In the years following the war, most fraternities, whether Jewish or not, became less faith-centered and more integrated. They had to; colleges across the United States banned groups that restricted membership by race and religion. These days, according to Rabbi Ely Allen, director of Hillel & Teen Connections for UJA Federation of Northern New Jersey, “the culture has changed. There is a different world on campus from 30 to 40 years ago. Now Jews are accepted in other fraternities.”
And, in fact, Allen added, “Now, at all our local schools there are no [specifically] Jewish fraternities – there are fraternities with national Jewish headquarters, but … most of those, at least on our [Bergen and Passaic county] campuses have a very small percentage of Jews in them.”
Similarly, Waxberg noted that ZBT “certainly does not discriminate against anybody who is not Jewish. We are Jewish because we are founded upon and our values reflect a strong Jewish heritage. Our ritual is based significantly upon Jewish texts – psalms, Micah, ‘Pirkei Avot,’ all of these sources appear in our ritual.”
Also, he said, “probably the majority of our members” – who number between 115,000 and 120,000, counting alumni and undergraduates – “are Jewish. Our national office is closed for the High Holidays and Pesach, while individual members make their own decisions as to what degree of observance they will have.”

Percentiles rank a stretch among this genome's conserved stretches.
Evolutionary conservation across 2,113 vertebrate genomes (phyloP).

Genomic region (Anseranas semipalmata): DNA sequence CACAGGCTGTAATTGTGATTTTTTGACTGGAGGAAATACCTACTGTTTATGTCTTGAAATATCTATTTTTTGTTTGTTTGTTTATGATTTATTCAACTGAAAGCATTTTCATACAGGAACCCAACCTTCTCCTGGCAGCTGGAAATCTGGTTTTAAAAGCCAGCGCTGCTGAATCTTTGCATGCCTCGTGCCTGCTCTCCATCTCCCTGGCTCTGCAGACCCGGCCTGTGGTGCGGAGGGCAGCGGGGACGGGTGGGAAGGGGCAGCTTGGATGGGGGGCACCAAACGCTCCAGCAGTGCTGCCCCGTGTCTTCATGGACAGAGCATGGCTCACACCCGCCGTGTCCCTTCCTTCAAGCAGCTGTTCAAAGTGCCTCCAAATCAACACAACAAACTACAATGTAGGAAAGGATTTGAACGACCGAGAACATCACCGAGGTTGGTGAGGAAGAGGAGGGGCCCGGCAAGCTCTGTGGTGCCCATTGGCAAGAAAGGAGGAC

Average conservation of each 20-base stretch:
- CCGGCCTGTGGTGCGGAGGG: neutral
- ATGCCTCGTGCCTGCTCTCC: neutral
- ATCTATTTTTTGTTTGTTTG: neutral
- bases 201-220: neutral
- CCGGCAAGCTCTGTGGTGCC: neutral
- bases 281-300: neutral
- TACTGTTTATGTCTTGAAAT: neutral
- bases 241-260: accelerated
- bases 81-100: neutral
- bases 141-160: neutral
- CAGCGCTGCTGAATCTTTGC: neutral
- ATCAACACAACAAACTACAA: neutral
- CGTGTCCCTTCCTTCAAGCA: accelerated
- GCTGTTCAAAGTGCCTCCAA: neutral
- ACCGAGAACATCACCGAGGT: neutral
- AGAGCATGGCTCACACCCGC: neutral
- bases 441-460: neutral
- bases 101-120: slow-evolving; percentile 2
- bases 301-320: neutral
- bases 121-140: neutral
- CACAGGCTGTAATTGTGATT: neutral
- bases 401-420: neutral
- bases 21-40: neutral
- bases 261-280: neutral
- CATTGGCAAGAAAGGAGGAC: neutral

Waxberg noted that Hillel, to which he belonged when he was in college, “is a much more religiously oriented experience,” and added, “we encourage our members not necessarily to join Hillel but certainly to support it and attend its functions and meetings and rallies.
“It depends on what the person is looking for,” he says.
Allen, who in 1989 was pledgemaster of Pi Lambda Phi, the first non-sectarian fraternity, at Fairleigh Dickinson, notes that Hillel and fraternities are not mutually exclusive. “Our Hillel students are [sometimes] active in Greek life,” he points out. “We’ve had a number of occasions when the president of a fraternity was also in Hillel…. Jewish students are active. If someone has leadership potential they like to spread that around.”
College students, he notes, “want to belong to something greater than just them. They want a social network, a place to hang out, a place to party. Hillel is not usually a place to party,” he says with a laugh. “We don’t have our own houses on each of [the local] campuses. My house in Bergenfield is like the unofficial Hillel House. That’s obviously not the same as a fraternity or sorority setting.”
“It’s nice to be able to go to any campus in the country that has your fraternity or sorority and have a place to crash,” he acknowledges. Also, “some [fraternities and sororities] do community service, but you can do community service and not be in one.”
Nevertheless, he says with another laugh, “As a rabbi I can’t encourage students to join a fraternity or sorority. As a former Pi Lambda Phi, I know what goes on. They’re all doing the same craziness. A fraternity is a fraternity.”
Waxberg begs to differ: In a fraternity or sorority, he says, “You learn what it takes to earn the respect and admiration of your peers; how to shoulder responsibility not only for yourself but for others; and what it means to know that people are relying on you to fulfill your role, whatever that might have been, and how important it is to keep your word, even to your own detriment. When you come right down to it, fraternity teaches you to be a mensch.”